General Electric Co. (GE) rose on Tuesday, Nov. 6, after UBS said investors don't really need to worry about the beleaguered industrial conglomerate's liquidity.
Investors have become increasingly concerned about GE's leverage, especially after management disclosing the expansion of federal investigations, according to UBS analyst Steven Winoker. Recently appointed Chief Executive Officer Larry Culp said there are "no plans for an equity raise," even amid GE's slowing cash flow generation.
"While GE's free cash generation has deteriorated over the past 18 months, and leverage remains an issue, liquidity is not," Winoker wrote in a Nov. 6 research note. "Between cash on hand, committed credit facilities, divestitures, and industrial free cash flow, we calculate approximately $72 billion in near-term sources of liquidity at GE."
Separately, GE announced it was selling its Current LED lighting business to private equity firm American Industrial Partners. The terms were undisclosed, but the deal represents steps toward making GE a leaner and a more focused business as it executes on management's plan to divest $20 billion of assets. It also was GE's second deal in as many days.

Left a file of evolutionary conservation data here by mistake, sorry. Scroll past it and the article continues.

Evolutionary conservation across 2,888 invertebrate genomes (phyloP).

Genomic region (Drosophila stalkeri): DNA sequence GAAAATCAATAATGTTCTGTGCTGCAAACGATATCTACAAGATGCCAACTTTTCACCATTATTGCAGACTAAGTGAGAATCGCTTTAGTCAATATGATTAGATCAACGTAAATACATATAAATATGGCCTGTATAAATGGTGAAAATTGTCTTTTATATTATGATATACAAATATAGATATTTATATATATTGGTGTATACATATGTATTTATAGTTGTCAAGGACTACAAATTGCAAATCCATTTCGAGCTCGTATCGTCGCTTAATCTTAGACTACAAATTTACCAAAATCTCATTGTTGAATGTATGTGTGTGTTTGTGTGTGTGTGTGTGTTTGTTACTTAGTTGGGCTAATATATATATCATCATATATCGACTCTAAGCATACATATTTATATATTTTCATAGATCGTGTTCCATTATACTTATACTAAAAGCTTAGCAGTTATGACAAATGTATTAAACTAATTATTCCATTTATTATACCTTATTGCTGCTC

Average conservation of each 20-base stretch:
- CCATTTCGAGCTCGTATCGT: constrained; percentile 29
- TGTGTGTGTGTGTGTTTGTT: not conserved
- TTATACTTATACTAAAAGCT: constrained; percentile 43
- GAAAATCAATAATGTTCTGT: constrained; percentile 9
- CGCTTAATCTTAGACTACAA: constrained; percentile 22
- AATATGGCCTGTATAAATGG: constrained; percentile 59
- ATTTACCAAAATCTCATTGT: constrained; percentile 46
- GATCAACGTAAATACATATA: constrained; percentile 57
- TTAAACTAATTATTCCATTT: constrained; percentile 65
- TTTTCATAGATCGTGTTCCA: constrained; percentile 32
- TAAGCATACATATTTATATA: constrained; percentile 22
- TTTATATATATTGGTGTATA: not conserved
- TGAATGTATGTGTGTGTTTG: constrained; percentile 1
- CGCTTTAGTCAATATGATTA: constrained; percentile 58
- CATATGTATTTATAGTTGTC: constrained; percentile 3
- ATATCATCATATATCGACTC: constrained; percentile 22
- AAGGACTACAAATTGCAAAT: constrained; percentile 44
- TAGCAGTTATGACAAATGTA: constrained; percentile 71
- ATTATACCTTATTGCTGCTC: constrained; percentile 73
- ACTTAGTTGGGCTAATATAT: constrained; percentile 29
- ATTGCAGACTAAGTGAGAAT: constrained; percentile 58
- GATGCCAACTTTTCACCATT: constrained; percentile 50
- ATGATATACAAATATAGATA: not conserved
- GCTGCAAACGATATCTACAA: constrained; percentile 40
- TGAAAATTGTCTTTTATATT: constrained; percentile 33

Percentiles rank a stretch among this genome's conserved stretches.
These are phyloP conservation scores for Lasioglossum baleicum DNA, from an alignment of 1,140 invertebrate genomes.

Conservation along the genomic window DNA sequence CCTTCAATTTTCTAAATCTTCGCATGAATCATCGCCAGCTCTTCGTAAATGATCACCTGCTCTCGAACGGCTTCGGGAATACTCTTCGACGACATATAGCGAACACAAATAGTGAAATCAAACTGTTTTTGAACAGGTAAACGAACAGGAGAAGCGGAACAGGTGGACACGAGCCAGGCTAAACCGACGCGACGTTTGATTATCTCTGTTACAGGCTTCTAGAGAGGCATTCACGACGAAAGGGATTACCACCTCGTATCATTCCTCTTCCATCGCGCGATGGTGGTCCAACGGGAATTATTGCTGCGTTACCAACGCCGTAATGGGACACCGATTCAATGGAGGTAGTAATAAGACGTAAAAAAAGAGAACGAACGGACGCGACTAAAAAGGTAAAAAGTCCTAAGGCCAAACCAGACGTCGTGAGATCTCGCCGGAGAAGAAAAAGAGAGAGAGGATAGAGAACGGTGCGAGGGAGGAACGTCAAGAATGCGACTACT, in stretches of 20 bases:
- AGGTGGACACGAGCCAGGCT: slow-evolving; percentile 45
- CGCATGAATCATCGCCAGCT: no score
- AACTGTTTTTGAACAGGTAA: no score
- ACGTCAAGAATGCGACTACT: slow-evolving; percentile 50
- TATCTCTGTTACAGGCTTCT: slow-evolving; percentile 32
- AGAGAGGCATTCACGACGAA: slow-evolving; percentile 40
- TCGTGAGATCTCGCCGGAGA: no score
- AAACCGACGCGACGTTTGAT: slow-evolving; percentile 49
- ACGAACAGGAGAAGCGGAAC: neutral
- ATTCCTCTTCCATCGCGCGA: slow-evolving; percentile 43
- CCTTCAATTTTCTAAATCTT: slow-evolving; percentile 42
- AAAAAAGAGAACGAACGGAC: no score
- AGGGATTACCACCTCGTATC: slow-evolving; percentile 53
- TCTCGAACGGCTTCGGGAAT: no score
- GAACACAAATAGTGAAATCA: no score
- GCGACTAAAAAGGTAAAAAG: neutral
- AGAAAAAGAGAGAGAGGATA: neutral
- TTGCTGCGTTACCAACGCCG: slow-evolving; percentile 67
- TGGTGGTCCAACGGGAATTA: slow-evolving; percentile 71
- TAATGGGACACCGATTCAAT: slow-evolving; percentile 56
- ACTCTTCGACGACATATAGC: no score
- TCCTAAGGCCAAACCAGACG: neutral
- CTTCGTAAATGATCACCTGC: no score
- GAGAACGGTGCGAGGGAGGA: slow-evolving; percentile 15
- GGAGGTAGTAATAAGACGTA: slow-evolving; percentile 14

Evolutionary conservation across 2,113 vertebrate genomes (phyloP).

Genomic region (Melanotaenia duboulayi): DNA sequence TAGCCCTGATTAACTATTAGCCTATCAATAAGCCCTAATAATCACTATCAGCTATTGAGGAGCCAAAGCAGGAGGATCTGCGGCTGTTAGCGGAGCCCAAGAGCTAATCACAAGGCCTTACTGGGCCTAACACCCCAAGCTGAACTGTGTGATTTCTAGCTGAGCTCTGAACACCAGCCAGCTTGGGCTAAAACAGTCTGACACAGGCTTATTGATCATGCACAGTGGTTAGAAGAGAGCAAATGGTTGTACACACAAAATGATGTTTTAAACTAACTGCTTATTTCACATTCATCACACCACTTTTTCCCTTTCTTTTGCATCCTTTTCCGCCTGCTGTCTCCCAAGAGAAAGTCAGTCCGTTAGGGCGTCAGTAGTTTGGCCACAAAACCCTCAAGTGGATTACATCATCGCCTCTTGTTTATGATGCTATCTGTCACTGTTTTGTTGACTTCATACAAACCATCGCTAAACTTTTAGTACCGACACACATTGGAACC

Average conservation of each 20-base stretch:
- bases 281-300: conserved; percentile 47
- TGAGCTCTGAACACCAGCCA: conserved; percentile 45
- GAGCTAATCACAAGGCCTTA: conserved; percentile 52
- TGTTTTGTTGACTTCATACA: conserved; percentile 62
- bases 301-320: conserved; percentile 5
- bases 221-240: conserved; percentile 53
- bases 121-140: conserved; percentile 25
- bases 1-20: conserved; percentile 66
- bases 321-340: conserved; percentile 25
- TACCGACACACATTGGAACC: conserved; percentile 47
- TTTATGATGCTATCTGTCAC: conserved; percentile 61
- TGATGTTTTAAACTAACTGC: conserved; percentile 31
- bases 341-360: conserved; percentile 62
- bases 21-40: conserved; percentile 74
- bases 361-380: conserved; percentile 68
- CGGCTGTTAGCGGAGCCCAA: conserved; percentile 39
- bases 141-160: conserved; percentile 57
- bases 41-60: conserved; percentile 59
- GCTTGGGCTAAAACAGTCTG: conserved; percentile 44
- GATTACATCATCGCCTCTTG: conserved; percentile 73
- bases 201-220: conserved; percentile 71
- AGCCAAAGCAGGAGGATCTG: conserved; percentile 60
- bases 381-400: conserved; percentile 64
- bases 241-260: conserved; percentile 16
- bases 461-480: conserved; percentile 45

On the back on these deals, UBS' Winoker reaffirmed his conviction in Culp's turnaround capabilities and believes he can lead an improvement in GE's various businesses. The 55-year-old CEO was the former Danaher Corp. (DHR) CEO who joined GE's board in April and was appointed CEO on Oct. 1. During Culp's time at Danaher, the company was known for deal-making, lean management and strong financial performance.
"Even with the many contingent liabilities GE faces (lawsuits, investigations, contributions to GE Capital), these are not immediate cash calls and we have a hard time envisioning a GE liquidity event in the face of about $72B of cash sources available in the next six months," Winoker said.
UBS rates GE at Buy with a $13 price target.
Shares of GE rose 1.8% to $9.45 at 11:15 a.m. New York time.